So, this week the stock market melted like ice cream on Georgia asphalt. Lehman Brothers is gone. The bomb that would have blown up the American International Group (AIG) was defused by the Federal Reserve at the last moment. And fiscal giants like Goldman Sachs and Morgan Stanley look as wobbly as lean-tos in a hurricane.
This is obviously not the first time that a Wall Street bubble has burst, but this collapse makes me feel a little old. My wife used to work at Lehman when it was Shearson Lehman/American Express in the mid-1980s, and her office was a seat at a lengthy trading desk on the 104th floor of Two World Trade Center.
It was a very different world back then. I look back at my wife’s and my small place in it with a combination of wonder and wistfulness. Sometimes from her vantage point on the 104th floor she would look out the window toward New Jersey or the Statue of Liberty and there would be a helicopter in the New York harbor that was below her. She would actually be looking down at the rotors as they spun. When I would visit her for lunch or meet her after work, the elevators would tremble as they lurched their way to the top. Sometimes, she said, on their way back down they would seem to plummet like cars that have accidentally raced over a cliff. (I’m happy to report that they never hurtled like that when I dropped by.) There was a reason that French tightrope artist Philippe Petit once strung a wire between the tops of the twin towers and walked between them. They were tall and they were magic.
There was also a definite, “Bright Lights, Big City” electricity to the air. In the evening, it felt like a thunderstorm was in the offing, even when there wasn’t a cloud in the sky. One morning my wife was walking past the large fountain that existed in the midst of the buildings that comprised the World Trade Center on her way to work, and there was her trading partner washing his face in the fountain. He hadn’t shaved and he was wearing the shirt and suit he had worn the day before.
“Think anyone will notice?” he asked.
Given the energy that some of the traders expended in extracurricular activities in the small hours of the morning, it was likely that a lot of people wouldn’t have noticed — or cared. But my wife encouraged him to go home anyway, which he did.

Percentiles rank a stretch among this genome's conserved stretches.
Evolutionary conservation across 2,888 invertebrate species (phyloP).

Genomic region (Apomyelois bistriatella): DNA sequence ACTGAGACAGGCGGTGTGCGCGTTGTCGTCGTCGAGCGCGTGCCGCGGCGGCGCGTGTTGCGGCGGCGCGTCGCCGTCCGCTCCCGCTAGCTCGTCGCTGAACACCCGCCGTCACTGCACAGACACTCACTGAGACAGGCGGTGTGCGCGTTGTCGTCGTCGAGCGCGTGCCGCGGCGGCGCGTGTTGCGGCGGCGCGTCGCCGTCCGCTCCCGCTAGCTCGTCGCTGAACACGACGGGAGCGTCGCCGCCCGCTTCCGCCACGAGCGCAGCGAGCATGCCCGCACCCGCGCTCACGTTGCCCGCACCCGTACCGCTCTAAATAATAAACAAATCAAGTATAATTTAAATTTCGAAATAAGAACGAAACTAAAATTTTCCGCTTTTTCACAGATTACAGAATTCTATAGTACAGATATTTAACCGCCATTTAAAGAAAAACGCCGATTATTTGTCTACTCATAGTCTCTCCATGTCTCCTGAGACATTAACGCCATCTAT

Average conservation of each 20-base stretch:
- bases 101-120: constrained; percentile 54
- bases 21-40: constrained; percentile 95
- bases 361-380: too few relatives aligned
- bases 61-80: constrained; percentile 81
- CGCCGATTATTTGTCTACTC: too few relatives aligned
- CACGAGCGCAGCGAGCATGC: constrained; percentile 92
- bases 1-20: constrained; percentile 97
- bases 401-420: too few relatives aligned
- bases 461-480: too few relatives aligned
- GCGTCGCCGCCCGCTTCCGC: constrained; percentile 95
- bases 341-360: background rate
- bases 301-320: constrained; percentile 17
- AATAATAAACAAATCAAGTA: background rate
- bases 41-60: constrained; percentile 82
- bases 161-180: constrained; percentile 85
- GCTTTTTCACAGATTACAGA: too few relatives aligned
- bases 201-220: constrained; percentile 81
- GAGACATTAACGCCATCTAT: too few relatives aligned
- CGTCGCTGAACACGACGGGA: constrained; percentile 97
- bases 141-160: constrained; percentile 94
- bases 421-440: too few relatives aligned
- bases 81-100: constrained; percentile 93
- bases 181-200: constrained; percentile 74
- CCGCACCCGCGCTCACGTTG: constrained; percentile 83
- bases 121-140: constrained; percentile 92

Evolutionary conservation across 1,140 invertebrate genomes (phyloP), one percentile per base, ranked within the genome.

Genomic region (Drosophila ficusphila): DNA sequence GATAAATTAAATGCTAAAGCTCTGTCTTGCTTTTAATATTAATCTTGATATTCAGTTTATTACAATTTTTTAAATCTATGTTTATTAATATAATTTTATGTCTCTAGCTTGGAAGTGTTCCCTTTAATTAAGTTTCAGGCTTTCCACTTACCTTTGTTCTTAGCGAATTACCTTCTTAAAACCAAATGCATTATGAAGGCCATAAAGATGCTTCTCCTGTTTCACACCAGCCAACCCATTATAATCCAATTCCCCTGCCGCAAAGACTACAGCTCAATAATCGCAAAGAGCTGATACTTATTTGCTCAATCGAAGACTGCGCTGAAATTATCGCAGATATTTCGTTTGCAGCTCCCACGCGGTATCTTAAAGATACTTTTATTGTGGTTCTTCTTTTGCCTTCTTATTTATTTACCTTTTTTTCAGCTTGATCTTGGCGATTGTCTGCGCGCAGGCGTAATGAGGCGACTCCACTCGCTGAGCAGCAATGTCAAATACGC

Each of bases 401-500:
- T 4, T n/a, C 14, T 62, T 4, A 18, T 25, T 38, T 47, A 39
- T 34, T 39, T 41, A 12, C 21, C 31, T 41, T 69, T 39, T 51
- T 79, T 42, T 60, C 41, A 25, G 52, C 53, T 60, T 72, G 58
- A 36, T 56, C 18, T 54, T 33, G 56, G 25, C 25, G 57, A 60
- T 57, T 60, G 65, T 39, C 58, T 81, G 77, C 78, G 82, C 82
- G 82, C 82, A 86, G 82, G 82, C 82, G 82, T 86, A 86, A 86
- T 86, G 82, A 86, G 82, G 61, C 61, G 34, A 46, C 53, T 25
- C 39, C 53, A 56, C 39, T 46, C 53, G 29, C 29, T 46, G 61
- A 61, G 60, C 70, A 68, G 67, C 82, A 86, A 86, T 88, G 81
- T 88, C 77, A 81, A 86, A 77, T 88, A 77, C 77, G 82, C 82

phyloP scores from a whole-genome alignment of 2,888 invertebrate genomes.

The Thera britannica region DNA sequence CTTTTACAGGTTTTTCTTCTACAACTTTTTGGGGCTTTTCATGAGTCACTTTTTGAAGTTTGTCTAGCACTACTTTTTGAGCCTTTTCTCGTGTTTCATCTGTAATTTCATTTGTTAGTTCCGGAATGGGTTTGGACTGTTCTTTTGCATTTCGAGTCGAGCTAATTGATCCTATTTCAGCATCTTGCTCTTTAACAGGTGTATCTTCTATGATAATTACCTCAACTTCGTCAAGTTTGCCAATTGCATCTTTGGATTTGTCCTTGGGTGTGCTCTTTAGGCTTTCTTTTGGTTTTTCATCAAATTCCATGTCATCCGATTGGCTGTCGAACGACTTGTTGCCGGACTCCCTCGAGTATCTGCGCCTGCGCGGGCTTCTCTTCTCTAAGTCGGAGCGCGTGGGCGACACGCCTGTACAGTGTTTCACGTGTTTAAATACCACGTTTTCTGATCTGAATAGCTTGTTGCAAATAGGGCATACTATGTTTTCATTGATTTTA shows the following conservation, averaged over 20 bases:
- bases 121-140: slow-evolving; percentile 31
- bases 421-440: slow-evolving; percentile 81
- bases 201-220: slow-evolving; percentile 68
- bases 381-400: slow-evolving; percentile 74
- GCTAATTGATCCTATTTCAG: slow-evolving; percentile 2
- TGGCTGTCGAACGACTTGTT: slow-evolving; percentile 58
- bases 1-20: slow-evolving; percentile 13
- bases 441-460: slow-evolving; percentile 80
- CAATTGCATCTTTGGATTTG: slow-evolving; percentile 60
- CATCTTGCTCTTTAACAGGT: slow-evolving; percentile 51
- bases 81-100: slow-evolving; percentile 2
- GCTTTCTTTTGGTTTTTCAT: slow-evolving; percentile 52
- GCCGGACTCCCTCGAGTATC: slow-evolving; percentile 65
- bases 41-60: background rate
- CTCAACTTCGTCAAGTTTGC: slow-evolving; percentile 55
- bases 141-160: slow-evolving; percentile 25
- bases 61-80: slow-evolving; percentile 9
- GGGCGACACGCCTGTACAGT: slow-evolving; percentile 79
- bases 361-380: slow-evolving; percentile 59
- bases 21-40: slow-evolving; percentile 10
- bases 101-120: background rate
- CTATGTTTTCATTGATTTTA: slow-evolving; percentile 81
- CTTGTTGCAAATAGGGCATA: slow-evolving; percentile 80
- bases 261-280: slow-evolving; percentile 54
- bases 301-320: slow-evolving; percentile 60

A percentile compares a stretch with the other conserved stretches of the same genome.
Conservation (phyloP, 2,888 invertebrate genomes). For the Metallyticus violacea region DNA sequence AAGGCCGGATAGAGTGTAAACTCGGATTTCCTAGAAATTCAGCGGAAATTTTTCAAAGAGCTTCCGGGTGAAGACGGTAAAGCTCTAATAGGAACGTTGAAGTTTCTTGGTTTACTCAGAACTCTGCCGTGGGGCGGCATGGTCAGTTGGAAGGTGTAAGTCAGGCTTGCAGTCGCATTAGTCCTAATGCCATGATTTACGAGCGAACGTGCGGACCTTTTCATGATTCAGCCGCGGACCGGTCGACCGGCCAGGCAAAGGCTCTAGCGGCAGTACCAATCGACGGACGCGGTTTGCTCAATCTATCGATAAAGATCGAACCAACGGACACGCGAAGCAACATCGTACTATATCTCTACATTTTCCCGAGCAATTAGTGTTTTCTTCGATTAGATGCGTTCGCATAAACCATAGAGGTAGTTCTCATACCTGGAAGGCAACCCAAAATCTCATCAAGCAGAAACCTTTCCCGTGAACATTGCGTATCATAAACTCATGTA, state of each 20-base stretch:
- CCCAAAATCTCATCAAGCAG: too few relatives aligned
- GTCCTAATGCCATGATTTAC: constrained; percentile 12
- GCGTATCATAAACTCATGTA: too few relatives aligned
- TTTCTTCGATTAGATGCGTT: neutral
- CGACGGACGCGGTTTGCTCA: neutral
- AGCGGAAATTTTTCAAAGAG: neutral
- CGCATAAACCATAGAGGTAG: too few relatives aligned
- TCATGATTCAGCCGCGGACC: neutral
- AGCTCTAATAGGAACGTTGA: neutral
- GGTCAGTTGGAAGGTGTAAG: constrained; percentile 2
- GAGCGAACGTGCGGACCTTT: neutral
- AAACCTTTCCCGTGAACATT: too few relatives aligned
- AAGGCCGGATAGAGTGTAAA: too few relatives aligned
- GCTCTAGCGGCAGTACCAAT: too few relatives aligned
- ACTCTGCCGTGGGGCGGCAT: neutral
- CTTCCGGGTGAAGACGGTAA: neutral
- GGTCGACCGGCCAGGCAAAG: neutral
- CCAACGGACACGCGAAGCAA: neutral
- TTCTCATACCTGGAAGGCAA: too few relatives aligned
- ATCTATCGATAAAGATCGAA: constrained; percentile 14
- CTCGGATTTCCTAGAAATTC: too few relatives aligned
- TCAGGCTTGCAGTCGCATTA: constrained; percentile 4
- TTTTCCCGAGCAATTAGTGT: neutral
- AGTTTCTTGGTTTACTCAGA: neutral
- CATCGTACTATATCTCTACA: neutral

My wife and I were in our early and mid-20s then. We were newlyweds. We were young and we savored that fact: In my opinion, New York City has never been a bad place to be young and in love, and that was certainly the case in the 1980s.
Though most of the people my wife knew at that trading desk have left Lehman, we both found ourselves mourning the company’s demise this week. Make no mistake, we also feel anger at the executives who made stratospherically large bonuses while Rome was starting to smolder — and made business decisions fueled more by speculation and greed than common sense.
But it’s impossible not to grieve simultaneously for the thousands of people who are about to lose their jobs, many of whom are not the high rollers earning six (and seven) figures, but are instead the assistants and entry level administrators who earn considerably less. Likewise, it’s hard not to lament the families who will lose massive chunks (if not all) of their savings and retirement plans. Gluttony and ineptitude may have sunk the great glamour ship Lehman, but most of the victims weren’t responsible for steering it into the icebergs.
And on a personal level I am bidding adieu to something meaningful largely to me: My youth. The eminent icons of Wall Street may have been shortsighted and superficial, and my connection to them is merely the tenuous link that I am married to a former trader. But I know what they once were and what they have become. And it just isn’t pretty.
(This column originally appeared in the Burlington Free Press on September 21, 2008.)